7. Do not spend too much time on any one question: When you spend too much time on one particular question on the GRE test, anxiety is bound to happen, because you are running out of time, and there are scores of questions left to be solved. So, it would be better if you can skip the harder ones, and mark them for later review. Once you think you have finished all the easier questions in a particular section, you can go back to the tougher ones later, since by then your confidence will have built up, and you won’t have as much anxiety.

8. Take advantage of calculators: You are given an on-screen calculator for the math section, and if you want to score well, you must definitely take full advantage of it. Maybe you are very fast at calculations, or maybe your friends call you a math genius, but when you sit for a test, you will have the added responsibility of managing time. So, it is better if you reduce the burden of calculating numbers, no matter how easy they might seem. Plus, since you are encouraged to use the calculator given, there is no point in trying to calculate on your own. Learn how to use the calculator well ahead of time, and take full advantage of it during the test. Also, calculators can be very useful for checking your answers.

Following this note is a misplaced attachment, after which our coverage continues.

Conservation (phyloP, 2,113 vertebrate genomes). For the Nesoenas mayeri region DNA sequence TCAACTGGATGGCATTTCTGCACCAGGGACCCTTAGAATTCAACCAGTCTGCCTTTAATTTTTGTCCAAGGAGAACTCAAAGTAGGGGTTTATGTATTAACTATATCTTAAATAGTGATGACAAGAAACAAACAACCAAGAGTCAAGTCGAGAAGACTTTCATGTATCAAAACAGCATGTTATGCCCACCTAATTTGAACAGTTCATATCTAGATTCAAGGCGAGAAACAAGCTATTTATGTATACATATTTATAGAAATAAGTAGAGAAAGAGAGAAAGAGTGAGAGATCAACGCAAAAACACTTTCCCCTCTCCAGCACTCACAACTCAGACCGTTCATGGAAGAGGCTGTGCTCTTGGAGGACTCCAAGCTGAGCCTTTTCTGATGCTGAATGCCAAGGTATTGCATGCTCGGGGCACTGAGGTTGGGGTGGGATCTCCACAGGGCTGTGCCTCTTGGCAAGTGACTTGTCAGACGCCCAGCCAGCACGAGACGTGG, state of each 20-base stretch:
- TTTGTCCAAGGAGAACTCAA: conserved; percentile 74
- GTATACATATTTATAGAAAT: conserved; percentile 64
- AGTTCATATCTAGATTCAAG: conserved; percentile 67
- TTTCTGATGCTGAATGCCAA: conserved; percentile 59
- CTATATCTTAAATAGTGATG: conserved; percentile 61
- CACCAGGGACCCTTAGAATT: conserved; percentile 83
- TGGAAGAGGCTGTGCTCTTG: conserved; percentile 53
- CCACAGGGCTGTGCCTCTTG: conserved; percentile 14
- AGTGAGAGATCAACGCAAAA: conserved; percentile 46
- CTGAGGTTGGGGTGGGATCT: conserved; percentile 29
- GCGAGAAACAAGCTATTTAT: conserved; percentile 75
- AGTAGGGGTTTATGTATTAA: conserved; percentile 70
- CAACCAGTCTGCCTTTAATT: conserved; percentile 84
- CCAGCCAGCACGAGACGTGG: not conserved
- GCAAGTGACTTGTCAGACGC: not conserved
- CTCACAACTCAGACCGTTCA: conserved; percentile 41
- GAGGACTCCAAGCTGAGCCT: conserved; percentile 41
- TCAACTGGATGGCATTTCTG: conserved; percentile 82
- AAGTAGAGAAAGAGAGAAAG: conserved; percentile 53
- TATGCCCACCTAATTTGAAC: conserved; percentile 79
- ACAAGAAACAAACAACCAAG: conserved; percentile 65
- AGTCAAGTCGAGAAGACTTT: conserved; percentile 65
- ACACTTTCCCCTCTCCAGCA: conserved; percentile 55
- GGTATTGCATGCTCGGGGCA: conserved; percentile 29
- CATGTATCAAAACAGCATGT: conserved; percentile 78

9. Verify answers: Always have time to recheck all your answers. Sometimes even if you think you chose the right option, you might have made a mistake, thanks to your anxiety. So, when you finish the entire section, spend a minute or two going through each and every answer that you have chosen.

10. Proofread your essays: Once you finish writing your AWA essays, always be sure to proofread them, instead of simply trying to add more sentences to what you have already written. Always remember than a small but perfect essay will score higher than an imperfect but long essay.

Retaking the GRE if required